Analysis of Frankenstein’s Innocence:
From Innocence to Evil Prompt 7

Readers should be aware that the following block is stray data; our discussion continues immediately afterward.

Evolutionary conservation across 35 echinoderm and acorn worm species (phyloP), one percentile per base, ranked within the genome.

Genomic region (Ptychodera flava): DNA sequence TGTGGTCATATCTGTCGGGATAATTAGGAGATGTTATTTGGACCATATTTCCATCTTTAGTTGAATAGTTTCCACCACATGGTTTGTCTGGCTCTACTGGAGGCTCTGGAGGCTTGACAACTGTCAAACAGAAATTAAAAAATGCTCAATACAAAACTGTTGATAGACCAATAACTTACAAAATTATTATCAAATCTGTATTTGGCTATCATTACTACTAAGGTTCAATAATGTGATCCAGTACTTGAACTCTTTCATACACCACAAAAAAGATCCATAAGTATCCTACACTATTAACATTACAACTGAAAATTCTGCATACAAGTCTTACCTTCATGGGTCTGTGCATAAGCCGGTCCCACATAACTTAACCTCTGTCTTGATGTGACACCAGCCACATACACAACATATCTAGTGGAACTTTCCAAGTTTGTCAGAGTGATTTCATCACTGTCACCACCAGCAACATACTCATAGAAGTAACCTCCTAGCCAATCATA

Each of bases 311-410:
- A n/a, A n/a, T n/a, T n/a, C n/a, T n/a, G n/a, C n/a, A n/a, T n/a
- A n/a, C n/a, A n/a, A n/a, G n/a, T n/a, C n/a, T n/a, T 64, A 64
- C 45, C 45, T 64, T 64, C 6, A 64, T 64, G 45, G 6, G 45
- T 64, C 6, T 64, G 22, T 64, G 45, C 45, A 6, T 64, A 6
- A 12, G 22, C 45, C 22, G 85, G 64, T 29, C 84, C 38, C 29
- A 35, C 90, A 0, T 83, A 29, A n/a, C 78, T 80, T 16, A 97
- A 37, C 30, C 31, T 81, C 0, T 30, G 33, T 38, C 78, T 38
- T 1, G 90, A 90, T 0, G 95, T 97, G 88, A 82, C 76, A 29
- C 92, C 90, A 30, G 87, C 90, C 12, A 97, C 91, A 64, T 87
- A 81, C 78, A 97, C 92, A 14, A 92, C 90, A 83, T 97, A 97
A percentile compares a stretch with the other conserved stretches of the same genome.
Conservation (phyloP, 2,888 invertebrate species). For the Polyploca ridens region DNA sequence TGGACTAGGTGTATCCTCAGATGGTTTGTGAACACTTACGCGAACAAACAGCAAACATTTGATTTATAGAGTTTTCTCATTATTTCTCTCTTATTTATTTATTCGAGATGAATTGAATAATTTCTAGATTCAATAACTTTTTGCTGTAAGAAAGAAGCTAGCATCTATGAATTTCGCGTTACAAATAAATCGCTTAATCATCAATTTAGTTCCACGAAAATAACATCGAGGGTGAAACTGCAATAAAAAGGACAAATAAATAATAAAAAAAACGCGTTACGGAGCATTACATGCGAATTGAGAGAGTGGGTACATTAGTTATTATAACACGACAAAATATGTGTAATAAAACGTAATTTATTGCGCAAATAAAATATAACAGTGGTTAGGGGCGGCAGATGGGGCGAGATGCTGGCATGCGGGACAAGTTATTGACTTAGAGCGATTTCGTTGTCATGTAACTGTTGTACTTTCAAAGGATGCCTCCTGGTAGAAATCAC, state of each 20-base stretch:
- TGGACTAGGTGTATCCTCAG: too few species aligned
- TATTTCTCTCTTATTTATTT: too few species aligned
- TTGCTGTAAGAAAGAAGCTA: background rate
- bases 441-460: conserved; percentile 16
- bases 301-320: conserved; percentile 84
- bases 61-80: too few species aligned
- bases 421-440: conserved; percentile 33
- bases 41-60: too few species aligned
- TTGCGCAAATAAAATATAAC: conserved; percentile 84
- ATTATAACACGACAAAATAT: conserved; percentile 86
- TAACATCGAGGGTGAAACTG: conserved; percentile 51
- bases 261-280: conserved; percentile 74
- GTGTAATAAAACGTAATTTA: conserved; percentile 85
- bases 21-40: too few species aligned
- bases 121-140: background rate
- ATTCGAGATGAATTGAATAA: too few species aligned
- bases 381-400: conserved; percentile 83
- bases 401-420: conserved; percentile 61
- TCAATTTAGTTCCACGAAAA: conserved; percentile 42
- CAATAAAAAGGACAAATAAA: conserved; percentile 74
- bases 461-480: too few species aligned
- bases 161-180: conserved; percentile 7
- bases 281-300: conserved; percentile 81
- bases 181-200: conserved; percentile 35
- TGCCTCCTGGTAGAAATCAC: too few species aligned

Dr. Victor Frankenstein’s creation in Frankenstein, by Mary Shelley, was initially innocent and became corrupt throughout the book (Intro xxxii). This is shown through the monster’s desire for love and acceptance, thinking he can only gain love through fear, and him blaming Victor for his evil ways. Victor Frankenstein created life with only the best intentions. He himself, felt that he “be[gan] life with benevolent intentions” (93). He wanted to prove that his theories about how life can be conducted were more than mere theories. Frankenstein’s monster desired love and acceptance from the very beginning of his creation. The monster demonstrated this human necessity because he adapted the qualities and characteristics that he had when he was living the first time. The monster felt ugly when people would run from him out of terror or when people would look at him like he was a disgrace to all mankind. The monster went through much shunning and discrimination that it began to push him to his breaking points. He felt as if society would never have a place for him and the only way in which he would ever be loved is if Victor created him a mate as ugly as he was. This is demonstrated by the monster telling Frankenstein, “I am alone and miserable. Only someone as ugly as I am could love me.” (137). The monster was denied the mate he so longed for. “Shelley's Frankenstein demonstrates a common belief that when men leave desires for love and achievement unguarded against obsession, evil perverts pure motives and produces destructive consequences.” (Wengerd). After being denied the one thing that could end what seemed like an endless nightmare for Victor, the monster came to realize that the only way to gain love was through creating fear. The monster watched the quaint little family from the town over and was accepted by the blind man and child, because their hearts were full of kindness and no...
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